Amino acids contain an amino (–NH2) and carboxyl (–COOH) functional groups.
Amino acids are organic molecules that contain an amino group and a carboxyl group. The amino acids in proteins are called alpha (α)-amino acids because the amino group is attached to the α-carbon. A carbon directly connected to carbonyl carbon is termed a α-carbon.
Depending upon the relative position of the amino group with respect to the carboxyl group, the amino acids can be classified as α, β, ϒ, δ, and so on. Only a-amino acids are obtained by hydrolysis of proteins.
They may contain other functional groups also.
Allα-amino acids have trivial names, which usually, reflect the property of that compound or its source.
Glycine is so named since it has a sweet taste (in Greekglykos means sweet) and tyrosine was first obtained from cheese (in Greek, tyros means cheese.).
Amino acids are generally represented by a three-letter symbol, sometimes one letter symbol is also used.
The amino acids, which can be synthesised in the body, are known as non-essential amino acids.On the other hand, those which cannot be synthesised in the body and must be obtained through diet, are known as essential amino acids(marked with an asterisk in Table). The deficiency of essential amino acids may cause diseases like Kwashiorkor in which water balance of the body is disturbed.
Characteristics of Amino Acids:
They are usually colourless, crystalline solids.
These are water-soluble, high melting solids and behave like salts rather than simple amines or carboxylic acids. This behaviour is due to the presence of both acidic (carboxyl group) and basic (amino group) groups in the same molecule.
In aqueous solution, the carboxyl group can lose a proton and amino group can accept a proton, giving rise to a dipolar ion known as a zwitterion. This is neutral but contains both positive and negative charges. In zwitterionic form, amino acids show amphoteric behaviour as they react both with acids and bases.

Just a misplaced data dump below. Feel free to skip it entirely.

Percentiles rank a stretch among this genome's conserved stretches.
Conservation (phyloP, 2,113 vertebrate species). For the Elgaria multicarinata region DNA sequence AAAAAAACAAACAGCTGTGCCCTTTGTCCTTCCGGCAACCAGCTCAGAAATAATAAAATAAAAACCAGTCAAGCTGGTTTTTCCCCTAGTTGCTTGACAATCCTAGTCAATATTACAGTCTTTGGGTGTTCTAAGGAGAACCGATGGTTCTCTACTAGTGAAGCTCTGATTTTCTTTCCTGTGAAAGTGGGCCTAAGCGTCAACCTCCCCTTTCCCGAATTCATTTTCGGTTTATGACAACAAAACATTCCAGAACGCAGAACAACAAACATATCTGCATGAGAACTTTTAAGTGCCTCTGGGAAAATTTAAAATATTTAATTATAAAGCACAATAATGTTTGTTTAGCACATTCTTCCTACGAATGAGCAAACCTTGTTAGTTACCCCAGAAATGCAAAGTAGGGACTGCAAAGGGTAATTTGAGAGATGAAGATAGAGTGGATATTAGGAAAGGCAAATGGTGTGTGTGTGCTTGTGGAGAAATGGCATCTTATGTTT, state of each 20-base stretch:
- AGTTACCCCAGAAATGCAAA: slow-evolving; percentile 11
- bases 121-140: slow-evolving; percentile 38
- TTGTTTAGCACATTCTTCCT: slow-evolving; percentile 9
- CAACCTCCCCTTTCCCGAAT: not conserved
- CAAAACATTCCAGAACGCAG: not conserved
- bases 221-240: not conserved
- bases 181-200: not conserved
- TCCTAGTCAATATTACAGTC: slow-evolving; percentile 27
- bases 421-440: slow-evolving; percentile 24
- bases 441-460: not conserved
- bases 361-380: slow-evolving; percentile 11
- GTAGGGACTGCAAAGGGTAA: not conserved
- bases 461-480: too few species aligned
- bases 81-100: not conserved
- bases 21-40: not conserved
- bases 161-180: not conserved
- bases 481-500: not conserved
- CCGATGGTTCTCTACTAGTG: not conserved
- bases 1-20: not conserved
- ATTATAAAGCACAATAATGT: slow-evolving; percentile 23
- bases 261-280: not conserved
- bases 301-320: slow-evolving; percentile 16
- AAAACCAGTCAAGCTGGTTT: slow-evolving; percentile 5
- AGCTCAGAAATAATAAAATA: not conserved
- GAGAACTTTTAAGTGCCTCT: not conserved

Except for glycine, all other naturally occurring α-amino-acids are optically active, since the α-carbon atom is asymmetric. These exist both in ‘D’ and ‘L’ forms. Most naturally occurring amino-acids have L-configuration. L-Aminoacids are represented by writing the –NH2 group on the left-hand side.
Classification of Amino Acids:
All amino acids (except proline) contain –H, -NH2, and –COOH bound to the α-carbon.They are differentiated by the side chains (called R-groups or alkyl groups) also bound to the α-carbon. Depending on the nature of alkyl group they are classified into four groups: nonpolar, polar acidic, polar basic, and polar-neutral amino acids.
They are known by common names and each is abbreviated using a three-letter code.
Non-Polar Amino Acids:
Polar Acidic Amino-Acids:
Polar Basic Amino-Acids:
Polar Neutral Amino-Acids:
Stereo Isomerism in Amino Acids:
Isomers having the same molecular formula, same structural formula but different configurations are called stereo Isomers and the phenomenon is known as stereoisomerism.
Stereoisomers which are related to one another as an object and its non-superimposable mirror image are termed enantiomers. They differ from one another in their behaviour towards the plane polarised light. They are also called enantiomorphs OR optical antipodes. An object which is non-superimposable on its mirror image is said to be a Chiral or dissymmetric object. Optical activity is due to molecular dissymmetry.
An asymmetric carbon atom is defined as carbon atom which has four different monovalent atoms or group attached to its four valencies. It is shown by C*
All α-amino acids, except glycine (because it has two hydrogen atoms attached to the α-carbon), are chiral because the α-carbon is bound to four different groups. As chiral molecules, they can exist as D (dextro) or L (laevo) isomers.
Using convention for writing Fischer projections for an amino acid, the -COOH group is always written at the top and the R group at the bottom. If the NH2 is on the Left we have the L– isomer, if it is on the right, we have the D– isomer. In biological systems, only L isomers are found in proteins
Amino Acids as Acids and Bases:
An amino acid contains the acid group (-COOH) and basic group (-NH2).
The acid group has a tendency of donating proton H+ and the basic group has the capacity to gain the lost proton by the acidic group. Thus a dipolar ion is formed. This dipolar ion is called as a zwitterion (from the German meaning “double ion”).
When the carboxylic acid gives H+ it becomes carboxylate (COO–).For example; glutamic acid (H+ present) and glutamate (H+ absent).
Zwitterions are simultaneously electrically charged and electrically neutral. Zwitterions gain H+ in acidic solutions and lose H+ in basic solutions.
The pH at which the amino-acids exist as zwitter-ion is called isoelectric point. Different amino-acids have different isoelectric points.The isoelectric point of amino-acids depends on the functional group present in the amino-acid. Neutral amino-acids have isoelectric point in the range of 5.6 to 6.3. At this p[oint they have the least solubility. This property is used to separate different α- amino-acids obtained by hydrolysis of proteins.